School board hears, responds to virus concerns


Questions were raised during last week’s school board meeting about a large number of students and personnel being quarantined because of possible exposure to COVID-19.

Superintendent Haydee Robinson confirmed that as of the Aug. 25 meeting, 13 students and two staff members had tested positive for the virus, while 139 students and four staff members had been quarantined.

The concerns came up early in the meeting during the public comment period. Two people asserted that quarantines were being forced and used inappropriately.

Also, Ridgeview High School teacher Linda Tipton urged the board to change a policy that has personnel using up their accrued sick days for virus-related absences. Tipton said she and others have family members with serious illnesses, and school staff members can’t afford to use up their accrued time to cover for quarantine conditions.

The school system is using some of its virus response funding to fund an additional wing at the new elementary school under construction. Some of that money should be set aside to cover the costs for staff members who are losing time because of illness or quarantines, Tipton said.

Later, Robinson noted that changes in state law have tied school officials’ hands to an extent. She said they have received many questions about options to provide virtual learning or use a hybrid virtual and in-school system.

Last year, she explained, an emergency order allowed the state superintendent of public instruction to waive mandates about the amount of required instructional time during the school year. The superintendent of public instruction does not have that authority this year, she said, and school divisions are expected to provide 180 days or 990 hours of instruction, even if that requires using unscheduled days to make up lost time.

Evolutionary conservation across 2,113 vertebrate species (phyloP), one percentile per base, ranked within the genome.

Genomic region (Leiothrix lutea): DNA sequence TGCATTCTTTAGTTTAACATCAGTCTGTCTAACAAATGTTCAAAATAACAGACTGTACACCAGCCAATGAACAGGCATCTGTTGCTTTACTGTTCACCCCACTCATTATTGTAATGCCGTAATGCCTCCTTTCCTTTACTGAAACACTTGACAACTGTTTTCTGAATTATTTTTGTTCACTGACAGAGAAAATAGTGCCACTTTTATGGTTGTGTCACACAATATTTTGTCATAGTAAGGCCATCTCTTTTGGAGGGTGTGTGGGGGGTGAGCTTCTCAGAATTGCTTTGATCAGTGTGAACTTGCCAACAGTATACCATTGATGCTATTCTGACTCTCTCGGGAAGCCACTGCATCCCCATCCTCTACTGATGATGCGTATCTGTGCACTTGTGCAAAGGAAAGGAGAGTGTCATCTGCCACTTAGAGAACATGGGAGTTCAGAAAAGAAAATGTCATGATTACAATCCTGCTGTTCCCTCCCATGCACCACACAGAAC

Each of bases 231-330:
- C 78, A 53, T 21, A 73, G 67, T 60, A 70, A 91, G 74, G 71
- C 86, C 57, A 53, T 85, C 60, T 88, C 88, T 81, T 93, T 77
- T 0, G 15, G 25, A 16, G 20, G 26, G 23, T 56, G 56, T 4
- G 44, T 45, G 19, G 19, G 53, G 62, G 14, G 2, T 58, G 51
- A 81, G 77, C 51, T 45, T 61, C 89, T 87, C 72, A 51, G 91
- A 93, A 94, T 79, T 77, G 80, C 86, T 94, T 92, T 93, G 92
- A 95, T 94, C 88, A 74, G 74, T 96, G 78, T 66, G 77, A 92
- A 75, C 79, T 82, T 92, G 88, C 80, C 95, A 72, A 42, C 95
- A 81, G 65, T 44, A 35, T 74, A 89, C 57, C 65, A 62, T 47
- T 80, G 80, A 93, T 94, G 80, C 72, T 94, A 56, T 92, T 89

The school division will make decisions about closing a school due to high virus transmission only in consultation with local health department officials, Robinson said. All-virtual instruction would be limited to a short period, about 10 days, she said.

The number of students in quarantine is very frustrating for us all, Robinson said. School divisions should be prepared to transfer students in and out of virtual learning, based on decisions driven by health department guidance, she added.

Robinson emphasized that making those transitions between virtual and in-school learning was easier last year, but a change in state law pushes schools to focus on in-person learning this year.

Later in the meeting, Robinson said she thinks school officials need to look at the concern about emergency pay for employees. Complicating factors include the fact that some staff members are fully vaccinated and some are not vaccinated, she added. The central office will look at the numbers, look at what other school divisions are doing and bring a proposal to the board soon, she said.